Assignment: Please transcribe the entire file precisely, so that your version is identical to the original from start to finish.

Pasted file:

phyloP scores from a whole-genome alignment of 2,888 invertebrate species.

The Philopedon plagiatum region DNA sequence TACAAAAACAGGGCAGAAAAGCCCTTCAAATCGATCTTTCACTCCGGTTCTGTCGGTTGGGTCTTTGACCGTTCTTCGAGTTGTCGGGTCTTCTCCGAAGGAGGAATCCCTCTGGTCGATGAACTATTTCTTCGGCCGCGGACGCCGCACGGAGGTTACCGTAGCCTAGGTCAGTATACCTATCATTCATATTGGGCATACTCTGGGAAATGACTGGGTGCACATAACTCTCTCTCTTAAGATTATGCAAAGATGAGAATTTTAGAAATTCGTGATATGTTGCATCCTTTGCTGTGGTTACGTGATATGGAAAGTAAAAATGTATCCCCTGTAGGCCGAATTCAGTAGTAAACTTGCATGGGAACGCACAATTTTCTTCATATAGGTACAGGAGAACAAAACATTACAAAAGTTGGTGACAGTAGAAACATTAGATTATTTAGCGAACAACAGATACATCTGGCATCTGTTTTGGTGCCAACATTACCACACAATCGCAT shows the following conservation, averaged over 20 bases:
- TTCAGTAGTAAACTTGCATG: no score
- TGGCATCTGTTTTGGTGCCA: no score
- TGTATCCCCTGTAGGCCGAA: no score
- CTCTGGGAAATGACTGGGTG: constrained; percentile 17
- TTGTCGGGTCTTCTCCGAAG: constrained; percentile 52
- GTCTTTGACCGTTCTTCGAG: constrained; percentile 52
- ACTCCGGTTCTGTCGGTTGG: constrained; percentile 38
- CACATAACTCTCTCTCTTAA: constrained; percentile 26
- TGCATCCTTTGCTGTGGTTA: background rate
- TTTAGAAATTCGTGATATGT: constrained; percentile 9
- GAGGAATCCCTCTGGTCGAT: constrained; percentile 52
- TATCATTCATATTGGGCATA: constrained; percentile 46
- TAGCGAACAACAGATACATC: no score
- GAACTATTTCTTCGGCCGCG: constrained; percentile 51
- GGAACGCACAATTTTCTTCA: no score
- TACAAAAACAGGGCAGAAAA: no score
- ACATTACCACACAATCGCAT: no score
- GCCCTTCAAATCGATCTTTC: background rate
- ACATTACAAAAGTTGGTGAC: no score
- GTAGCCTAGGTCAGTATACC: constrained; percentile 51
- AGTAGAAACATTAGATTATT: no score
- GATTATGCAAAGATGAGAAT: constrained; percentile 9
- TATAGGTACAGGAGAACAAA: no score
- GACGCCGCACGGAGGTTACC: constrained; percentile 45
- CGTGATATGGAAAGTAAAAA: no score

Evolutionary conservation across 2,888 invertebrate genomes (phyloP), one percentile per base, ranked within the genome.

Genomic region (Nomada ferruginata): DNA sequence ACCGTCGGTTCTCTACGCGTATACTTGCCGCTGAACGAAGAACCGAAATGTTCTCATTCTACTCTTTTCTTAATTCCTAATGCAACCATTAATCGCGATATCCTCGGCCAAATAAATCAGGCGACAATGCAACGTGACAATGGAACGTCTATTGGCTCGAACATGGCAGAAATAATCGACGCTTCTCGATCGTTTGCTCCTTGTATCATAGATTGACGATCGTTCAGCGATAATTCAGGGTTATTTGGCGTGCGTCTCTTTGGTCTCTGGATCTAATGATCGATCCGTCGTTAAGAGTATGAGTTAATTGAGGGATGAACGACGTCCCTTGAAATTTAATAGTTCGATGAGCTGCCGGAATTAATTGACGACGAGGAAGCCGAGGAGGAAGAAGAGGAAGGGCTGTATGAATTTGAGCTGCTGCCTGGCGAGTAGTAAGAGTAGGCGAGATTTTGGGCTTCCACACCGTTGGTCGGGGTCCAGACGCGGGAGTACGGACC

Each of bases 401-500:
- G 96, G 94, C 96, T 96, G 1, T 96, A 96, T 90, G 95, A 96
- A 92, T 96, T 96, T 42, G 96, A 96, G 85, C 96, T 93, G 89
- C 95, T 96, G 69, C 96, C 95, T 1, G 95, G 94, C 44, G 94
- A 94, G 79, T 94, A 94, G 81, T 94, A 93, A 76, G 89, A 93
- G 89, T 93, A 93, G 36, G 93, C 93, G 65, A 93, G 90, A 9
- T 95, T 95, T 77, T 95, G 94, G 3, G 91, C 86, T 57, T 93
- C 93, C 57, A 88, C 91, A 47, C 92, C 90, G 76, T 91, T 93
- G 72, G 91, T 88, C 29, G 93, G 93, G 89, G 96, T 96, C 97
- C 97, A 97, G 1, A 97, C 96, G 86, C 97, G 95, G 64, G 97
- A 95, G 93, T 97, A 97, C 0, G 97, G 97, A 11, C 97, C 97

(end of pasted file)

phyloP scores from a whole-genome alignment of 2,888 invertebrate species.

The Philopedon plagiatum region DNA sequence TACAAAAACAGGGCAGAAAAGCCCTTCAAATCGATCTTTCACTCCGGTTCTGTCGGTTGGGTCTTTGACCGTTCTTCGAGTTGTCGGGTCTTCTCCGAAGGAGGAATCCCTCTGGTCGATGAACTATTTCTTCGGCCGCGGACGCCGCACGGAGGTTACCGTAGCCTAGGTCAGTATACCTATCATTCATATTGGGCATACTCTGGGAAATGACTGGGTGCACATAACTCTCTCTCTTAAGATTATGCAAAGATGAGAATTTTAGAAATTCGTGATATGTTGCATCCTTTGCTGTGGTTACGTGATATGGAAAGTAAAAATGTATCCCCTGTAGGCCGAATTCAGTAGTAAACTTGCATGGGAACGCACAATTTTCTTCATATAGGTACAGGAGAACAAAACATTACAAAAGTTGGTGACAGTAGAAACATTAGATTATTTAGCGAACAACAGATACATCTGGCATCTGTTTTGGTGCCAACATTACCACACAATCGCAT shows the following conservation, averaged over 20 bases:
- TTCAGTAGTAAACTTGCATG: no score
- TGGCATCTGTTTTGGTGCCA: no score
- TGTATCCCCTGTAGGCCGAA: no score
- CTCTGGGAAATGACTGGGTG: constrained; percentile 17
- TTGTCGGGTCTTCTCCGAAG: constrained; percentile 52
- GTCTTTGACCGTTCTTCGAG: constrained; percentile 52
- ACTCCGGTTCTGTCGGTTGG: constrained; percentile 38
- CACATAACTCTCTCTCTTAA: constrained; percentile 26
- TGCATCCTTTGCTGTGGTTA: background rate
- TTTAGAAATTCGTGATATGT: constrained; percentile 9
- GAGGAATCCCTCTGGTCGAT: constrained; percentile 52
- TATCATTCATATTGGGCATA: constrained; percentile 46
- TAGCGAACAACAGATACATC: no score
- GAACTATTTCTTCGGCCGCG: constrained; percentile 51
- GGAACGCACAATTTTCTTCA: no score
- TACAAAAACAGGGCAGAAAA: no score
- ACATTACCACACAATCGCAT: no score
- GCCCTTCAAATCGATCTTTC: background rate
- ACATTACAAAAGTTGGTGAC: no score
- GTAGCCTAGGTCAGTATACC: constrained; percentile 51
- AGTAGAAACATTAGATTATT: no score
- GATTATGCAAAGATGAGAAT: constrained; percentile 9
- TATAGGTACAGGAGAACAAA: no score
- GACGCCGCACGGAGGTTACC: constrained; percentile 45
- CGTGATATGGAAAGTAAAAA: no score

Evolutionary conservation across 2,888 invertebrate genomes (phyloP), one percentile per base, ranked within the genome.

Genomic region (Nomada ferruginata): DNA sequence ACCGTCGGTTCTCTACGCGTATACTTGCCGCTGAACGAAGAACCGAAATGTTCTCATTCTACTCTTTTCTTAATTCCTAATGCAACCATTAATCGCGATATCCTCGGCCAAATAAATCAGGCGACAATGCAACGTGACAATGGAACGTCTATTGGCTCGAACATGGCAGAAATAATCGACGCTTCTCGATCGTTTGCTCCTTGTATCATAGATTGACGATCGTTCAGCGATAATTCAGGGTTATTTGGCGTGCGTCTCTTTGGTCTCTGGATCTAATGATCGATCCGTCGTTAAGAGTATGAGTTAATTGAGGGATGAACGACGTCCCTTGAAATTTAATAGTTCGATGAGCTGCCGGAATTAATTGACGACGAGGAAGCCGAGGAGGAAGAAGAGGAAGGGCTGTATGAATTTGAGCTGCTGCCTGGCGAGTAGTAAGAGTAGGCGAGATTTTGGGCTTCCACACCGTTGGTCGGGGTCCAGACGCGGGAGTACGGACC

Each of bases 401-500:
- G 96, G 94, C 96, T 96, G 1, T 96, A 96, T 90, G 95, A 96
- A 92, T 96, T 96, T 42, G 96, A 96, G 85, C 96, T 93, G 89
- C 95, T 96, G 69, C 96, C 95, T 1, G 95, G 94, C 44, G 94
- A 94, G 79, T 94, A 94, G 81, T 94, A 93, A 76, G 89, A 93
- G 89, T 93, A 93, G 36, G 93, C 93, G 65, A 93, G 90, A 9
- T 95, T 95, T 77, T 95, G 94, G 3, G 91, C 86, T 57, T 93
- C 93, C 57, A 88, C 91, A 47, C 92, C 90, G 76, T 91, T 93
- G 72, G 91, T 88, C 29, G 93, G 93, G 89, G 96, T 96, C 97
- C 97, A 97, G 1, A 97, C 96, G 86, C 97, G 95, G 64, G 97
- A 95, G 93, T 97, A 97, C 0, G 97, G 97, A 11, C 97, C 97